Antlers poked out above the crowd at Town Hall on Tuesday as wildlife crossing advocates emulated the megafauna they came to defend.
Some 50 of them — not all horned — packed the room and lined up out the door, stealing the show with emotional appeals to elected officials to fund structures that would offer animals safe passage across Jackson Hole’s deadliest thoroughfares.
Voice quavering and antlers jutting from her head, Melissa Wandursky recalled sitting with a doe as it died in her yard near Hoback Junction after colliding with a vehicle.
“To see the fear in that animal’s eyes as it was suffering was probably one of the toughest things I’ve ever had to do,” she said. “They were here first. ... We have the means to protect them.”
Others echoed her story, including several people who live near the intersection of Highways 22 and 390 — the top priority site in the wildlife crossings master plan. They urged the Town Council and Board of County Commissioners to approve a request for $15 million, raised through the specific purpose excise tax.
With an election for the voter-approved 1 percent sales tax looming in November, wildlife crossings have been the source of an outpouring of public support. But some in Tuesday’s crowd — including Sandy Shuptrine and Vance Carruth, both founding members of the Safe Wildlife Crossings movement — had been working toward this for nearly two decades.
“For too long, wildlife’s future in Jackson Hole has not been given the kind of consideration it truly deserves,” Carruth said. “Everything worth building has a cost.”
Besides the comments of those who showed up in person, dozens of emails saturated the inboxes of town councilors and county commissioners in the days leading up to the meeting.
Among them was an official letter of support for the crossings from Wyoming Game and Fish Department’s Jackson Region, which cited the hundreds of animals that perish each year throughout Teton County.
In 2017-18 the fatality rate hit the low end at 181, according to the Jackson Hole Wildlife Foundation’s database. Figures in the high 200s and even 300s are not uncommon, with 2016-17 coming in at 358. Of those, 265 were mule deer, 46 were elk and 18 were moose.
“Our staff often experience firsthand the aftermath of wildlife collisions,” wrote Doug McWhirter, wildlife management coordinator for the region. “Euthanizing injured animals as a result of collisions is one of the most disheartening and discouraging parts of our jobs.”
All the elected officials support funding wildlife crossings to some extent, but several have suggested dropping the figure to $7.5 million or less. They reserved their own discussion for a later meeting.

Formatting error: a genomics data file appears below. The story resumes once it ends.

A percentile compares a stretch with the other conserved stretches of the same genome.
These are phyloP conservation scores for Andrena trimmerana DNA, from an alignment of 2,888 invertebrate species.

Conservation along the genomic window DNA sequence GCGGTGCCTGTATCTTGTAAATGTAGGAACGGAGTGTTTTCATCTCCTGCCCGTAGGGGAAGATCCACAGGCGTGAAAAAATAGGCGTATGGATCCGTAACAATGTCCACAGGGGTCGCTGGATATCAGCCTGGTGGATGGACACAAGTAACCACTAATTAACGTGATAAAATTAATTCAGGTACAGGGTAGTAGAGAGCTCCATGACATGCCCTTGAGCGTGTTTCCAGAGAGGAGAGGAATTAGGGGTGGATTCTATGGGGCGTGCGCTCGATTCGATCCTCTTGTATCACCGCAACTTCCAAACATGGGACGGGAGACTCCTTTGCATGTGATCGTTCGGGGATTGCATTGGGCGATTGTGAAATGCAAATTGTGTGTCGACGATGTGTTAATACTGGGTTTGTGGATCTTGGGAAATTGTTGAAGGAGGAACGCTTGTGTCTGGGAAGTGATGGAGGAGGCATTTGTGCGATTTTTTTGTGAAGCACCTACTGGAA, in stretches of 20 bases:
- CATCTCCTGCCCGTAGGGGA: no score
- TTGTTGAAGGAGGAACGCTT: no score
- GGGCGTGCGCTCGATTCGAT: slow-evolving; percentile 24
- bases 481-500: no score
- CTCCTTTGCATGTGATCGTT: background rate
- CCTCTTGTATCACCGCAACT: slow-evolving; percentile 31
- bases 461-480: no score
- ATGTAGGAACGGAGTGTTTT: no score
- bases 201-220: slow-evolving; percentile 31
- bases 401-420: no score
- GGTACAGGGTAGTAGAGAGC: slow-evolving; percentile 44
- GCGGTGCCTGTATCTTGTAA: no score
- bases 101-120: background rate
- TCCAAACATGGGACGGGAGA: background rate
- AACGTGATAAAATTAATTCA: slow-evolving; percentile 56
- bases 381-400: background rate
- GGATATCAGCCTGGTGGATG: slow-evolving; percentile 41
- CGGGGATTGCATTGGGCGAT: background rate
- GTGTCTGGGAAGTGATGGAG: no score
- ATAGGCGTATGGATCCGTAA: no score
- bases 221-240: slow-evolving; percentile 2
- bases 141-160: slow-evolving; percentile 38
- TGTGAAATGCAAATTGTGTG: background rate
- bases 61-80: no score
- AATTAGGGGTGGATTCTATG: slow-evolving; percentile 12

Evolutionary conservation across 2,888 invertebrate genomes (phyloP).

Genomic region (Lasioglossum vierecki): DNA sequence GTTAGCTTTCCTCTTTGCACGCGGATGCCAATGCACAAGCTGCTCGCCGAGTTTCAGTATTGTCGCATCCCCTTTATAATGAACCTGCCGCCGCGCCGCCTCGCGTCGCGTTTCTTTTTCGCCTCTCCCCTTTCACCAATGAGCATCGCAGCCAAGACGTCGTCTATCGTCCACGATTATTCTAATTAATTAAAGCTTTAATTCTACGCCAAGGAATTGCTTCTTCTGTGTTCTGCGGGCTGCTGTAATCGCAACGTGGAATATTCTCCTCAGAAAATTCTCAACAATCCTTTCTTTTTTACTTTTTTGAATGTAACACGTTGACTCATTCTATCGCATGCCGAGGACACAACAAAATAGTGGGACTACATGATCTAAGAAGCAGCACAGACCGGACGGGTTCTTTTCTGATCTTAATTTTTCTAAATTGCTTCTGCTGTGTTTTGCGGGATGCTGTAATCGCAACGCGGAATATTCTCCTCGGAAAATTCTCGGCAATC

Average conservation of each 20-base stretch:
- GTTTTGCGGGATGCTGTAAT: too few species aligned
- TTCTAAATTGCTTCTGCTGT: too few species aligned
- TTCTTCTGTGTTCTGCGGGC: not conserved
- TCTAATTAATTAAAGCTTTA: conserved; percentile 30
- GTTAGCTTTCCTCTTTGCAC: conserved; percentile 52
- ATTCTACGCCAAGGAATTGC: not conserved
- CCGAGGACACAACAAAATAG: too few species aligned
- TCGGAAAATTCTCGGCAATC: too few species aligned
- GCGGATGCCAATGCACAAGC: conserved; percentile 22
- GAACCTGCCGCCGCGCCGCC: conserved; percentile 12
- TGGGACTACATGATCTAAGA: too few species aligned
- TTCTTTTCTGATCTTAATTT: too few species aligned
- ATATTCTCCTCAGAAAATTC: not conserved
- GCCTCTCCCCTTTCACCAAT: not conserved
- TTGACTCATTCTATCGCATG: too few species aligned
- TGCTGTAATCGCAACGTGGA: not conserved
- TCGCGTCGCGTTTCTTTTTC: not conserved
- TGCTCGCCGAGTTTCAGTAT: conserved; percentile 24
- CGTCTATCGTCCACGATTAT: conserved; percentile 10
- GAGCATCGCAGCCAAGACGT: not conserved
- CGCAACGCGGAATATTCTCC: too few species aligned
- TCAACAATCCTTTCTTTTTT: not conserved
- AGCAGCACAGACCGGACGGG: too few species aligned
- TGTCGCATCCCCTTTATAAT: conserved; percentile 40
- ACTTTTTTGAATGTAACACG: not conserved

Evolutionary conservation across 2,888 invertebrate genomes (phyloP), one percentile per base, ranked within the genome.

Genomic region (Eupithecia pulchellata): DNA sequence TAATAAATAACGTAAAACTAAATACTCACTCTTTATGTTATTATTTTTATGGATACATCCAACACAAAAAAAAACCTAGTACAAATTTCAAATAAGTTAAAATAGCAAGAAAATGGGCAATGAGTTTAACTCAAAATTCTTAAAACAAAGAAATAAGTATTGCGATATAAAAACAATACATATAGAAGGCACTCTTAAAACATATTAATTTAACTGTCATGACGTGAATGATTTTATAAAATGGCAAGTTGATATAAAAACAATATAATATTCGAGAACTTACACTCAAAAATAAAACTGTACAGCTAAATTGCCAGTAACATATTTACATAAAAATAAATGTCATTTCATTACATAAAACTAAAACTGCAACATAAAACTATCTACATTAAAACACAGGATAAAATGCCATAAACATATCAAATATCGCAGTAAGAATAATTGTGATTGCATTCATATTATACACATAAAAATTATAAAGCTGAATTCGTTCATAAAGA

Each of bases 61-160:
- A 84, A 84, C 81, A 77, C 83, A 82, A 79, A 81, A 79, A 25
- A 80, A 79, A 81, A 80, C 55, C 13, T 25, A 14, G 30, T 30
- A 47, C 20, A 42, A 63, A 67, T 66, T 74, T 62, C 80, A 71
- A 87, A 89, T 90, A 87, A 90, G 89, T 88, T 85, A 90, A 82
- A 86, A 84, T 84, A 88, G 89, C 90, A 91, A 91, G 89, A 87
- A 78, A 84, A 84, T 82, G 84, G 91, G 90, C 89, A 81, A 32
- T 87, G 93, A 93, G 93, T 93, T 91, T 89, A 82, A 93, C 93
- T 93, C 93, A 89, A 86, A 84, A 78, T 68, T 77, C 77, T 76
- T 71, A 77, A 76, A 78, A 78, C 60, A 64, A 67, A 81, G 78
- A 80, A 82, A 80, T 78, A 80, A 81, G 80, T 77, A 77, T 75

Jon Mobeck, executive director of the Wildlife Foundation, argued that even $15 million is “far less than we need ... but it’s a very good start.” And according to his calculations, it will pay off in the long run. Each collision with a moose, he said, costs the community $51,000. Assuming about 20 collisions a year, that means $1 million annually from just the one species of ungulate.
Economics aside, Mobeck said, the crossings are worth it simply to make good on the values, laid out in the Comprehensive Plan, to “preserve and protect the area’s ecosystem” and the wildlife that call it home.
“This is clearly an investment in the realization of the vision this community has set forth,” he said.
Even with an allocation of $15 million, though, the crossings will take time to build. Several people suggested officials find a way to divert a portion of that money to efforts that could be undertaken immediately to protect wildlife, such as fencing.
“We’ve got four years down the road before we start to solve this problem in a major way,” said Wes Gardner. “Let’s see if we can solve it in a minor way.”
Though wildlife crossings dominated the meeting, a handful of people came to show love for other items on the SPET ballot. Chief among them were a $4.4 million proposal to move the Jackson Hole Historical Society and Museum to the Genevieve block, and a $22 million expansion of the Teton County/Jackson Recreation Center.
“That place is bursting at its seams,” said David Ellerstein, who sits on the Parks and Recreation Advisory Board. “The equipment in there is antiquated. That place needs an overhaul and it needs more room.”
Ellerstein and others said upgrades to the Rec Center over the years have been “piecemeal,” never quite meeting the facility’s needs.
But some who consider wildlife crossings paramount, while acknowledging the importance of municipal projects like the Rec Center, argue that protections for animals should take precedence for one simple reason.
“At least those things can be pieced together,” Wandursky said. “The wildlife, once they’re gone, we can’t have a SPET to bring them back.”